- Heather Dinich, ESPN Staff Writer
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JACKSONVILLE, Fla., -- Virginia Tech coach Frank Beamer clearly remembers the day he benched starting quarterback Sean Glennon. It was a Monday in early September, and Glennon protested.
"He said, 'I think I can win the ACC championship. You're going to need me to win the ACC,'" Beamer said. "I was trying to say we need a mobile quarterback right now because we're having a hard time protecting. Sean was right."
And he'll always remember the day Glennon proved it.
On Saturday, when it mattered most, it was Glennon who led No. 6 Virginia Tech (11-2, 7-1) to a 30-16 win against No. 11 Boston College (10-3, 6-2) in the Atlantic Coast Conference championship game -- a win that avenged a regular-season loss to the Eagles and earned the Hokies a trip to the FedEx Orange Bowl on Jan. 3. Fans chanted Glennon's name as he was deemed Most Valuable Player for his 174-yard, three-touchdown performance on 18-of-27 passing.
"I was confident that I was going to be a part of this team again," said Glennon, already decked out in his ACC champions hat and T-shirt. "It was tough at first, but I kept a lot of confidence that I would get another opportunity and be able to help this team out. I knew how talented we were. When my opportunity came, I just tried to make the most of it and help the team out any way I could."
In addition to getting what they needed out of their starting quarterback, the Hokies also put together arguably their most impressive second-half defensive performance of the season and stopped Eagles quarterback Matt Ryan from scoring in the final two quarters, let alone repeating any late-game heroics like those when the teams met Oct. 25 in Blacksburg, Va. In that game, Ryan led his team to two scoring drives in the final 2:11 to overcome a 10-0 deficit and beat Virginia Tech 14-10.
"We just learned from the last game," said linebacker Xavier Adibi, whose 40-yard interception return for a touchdown with 11 seconds remaining secured the win. "We took that last game as a blessing in disguise. We learned from it and knew we had to come out and play 60 whole minutes. Down the stretch, our defense just really stepped up."
Virginia Tech looked like an entirely different team from the first time it faced Boston College, in part because of the two-quarterback system Beamer has employed since and in part because of the return of linebacker Vince Hall, who broke two bones in his wrist against Clemson and missed the next four games. Hall led the Hokies with 11 tackles, and he intercepted Ryan in the fourth quarter.
"For us to lose that game, it had a double impact because I couldn't do nothing for the team," Hall said of the Oct. 25 game. "I always feel if I am out there, I can help the team out some way or another. This time, I was trying to tell the defense, I'm here this time."
Offensive tackle Duane Brown also made his presence known with a little "Beamerball."
Brown blocked a 36-yard field goal attempt in the first quarter, and in the second quarter blocked an extra-point attempt, resulting in Brandon Flowers running it back for two points.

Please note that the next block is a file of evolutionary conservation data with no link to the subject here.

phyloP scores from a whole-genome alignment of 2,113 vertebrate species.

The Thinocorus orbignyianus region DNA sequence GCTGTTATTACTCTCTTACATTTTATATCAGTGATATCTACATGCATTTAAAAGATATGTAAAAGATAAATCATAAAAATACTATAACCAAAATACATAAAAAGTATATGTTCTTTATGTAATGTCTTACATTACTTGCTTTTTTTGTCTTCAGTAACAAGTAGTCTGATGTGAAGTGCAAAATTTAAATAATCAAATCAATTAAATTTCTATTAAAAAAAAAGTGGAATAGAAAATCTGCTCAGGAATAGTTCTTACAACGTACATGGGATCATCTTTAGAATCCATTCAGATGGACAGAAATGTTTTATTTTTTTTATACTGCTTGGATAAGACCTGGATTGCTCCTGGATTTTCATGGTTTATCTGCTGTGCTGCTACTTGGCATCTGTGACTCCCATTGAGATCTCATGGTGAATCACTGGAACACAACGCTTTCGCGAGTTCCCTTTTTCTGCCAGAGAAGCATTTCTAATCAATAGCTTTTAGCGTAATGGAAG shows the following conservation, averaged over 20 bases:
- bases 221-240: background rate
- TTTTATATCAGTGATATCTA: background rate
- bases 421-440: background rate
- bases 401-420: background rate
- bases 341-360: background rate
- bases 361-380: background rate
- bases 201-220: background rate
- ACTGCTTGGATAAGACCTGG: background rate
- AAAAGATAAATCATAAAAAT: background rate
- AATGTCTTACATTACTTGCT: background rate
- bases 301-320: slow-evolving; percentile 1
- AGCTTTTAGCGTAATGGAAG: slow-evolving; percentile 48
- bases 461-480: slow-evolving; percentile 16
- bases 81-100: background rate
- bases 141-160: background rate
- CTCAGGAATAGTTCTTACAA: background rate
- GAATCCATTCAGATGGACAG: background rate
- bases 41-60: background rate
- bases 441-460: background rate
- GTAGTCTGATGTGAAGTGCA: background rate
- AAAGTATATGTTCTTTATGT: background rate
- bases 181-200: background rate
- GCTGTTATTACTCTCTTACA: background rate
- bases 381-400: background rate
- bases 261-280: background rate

"After that first Boston College loss, our motto was to finish," Brown said. "You play three quarters that fourth quarter, you put it out on the line. This is what our season came down to. We knew that we had 15 minutes to choose our destiny. Everybody was fired up. People were banged up, but refused to come out of the game. It was a team effort. That loss, it hurt us, but it helped us come together and stay focused."
This time, Virginia Tech held the Eagles to 112 total yards in the second half. Although Ryan didn't score one passing touchdown, the memory of what he did in the first matchup still haunted the Hokies. Ryan finished with 305 yards on 33-of-52 passing.
"You've gotta hold your breath man, when he's back there," Brown said. "He's a great quarterback. He picks defenses apart. No matter what you throw at him, he's always going to find somebody open. He's a great player, but we've got great players also."
This is where Virginia Tech was expected to finish, as the Hokies were picked by the media in July to win the conference. Not even Glennon, though, imagined he would be in this position. He lost the starting job after an embarrassing 48-7 loss to LSU in the second game of the season and has since been rotating with true freshman Tyrod Taylor, who poses more of a running threat. Taylor took off for a 31-yard dash against Boston College that led to Glennon's 24-yard touchdown pass to Eddie Royal and a 23-16 lead.
"It's just been such an emotional roller coaster this season, and for it to end on probably the most unbelievable high of my athletic career, and to get the MVP, it just shows how blessed I've been," Glennon said. "I was just so grateful to be standing up there because a few months ago, I didn't think I would be."
Josh Morgan -- whose 5-yard touchdown reception from Glennon in the second quarter was not only the first offensive touchdown of the game but the first first-half offensive touchdown in the three-year history of the ACC championship game -- said he wasn't surprised.
"That's just Sean Glennon," Morgan said. "He's a competitor. He's got thick skin. He's not going to really let nothing get him too down. At the same time, he's a winner."
And now Beamer knows it.
Heather Dinich is a college football writer for ESPN.com. Send your questions and comments to Heather at email@example.com.
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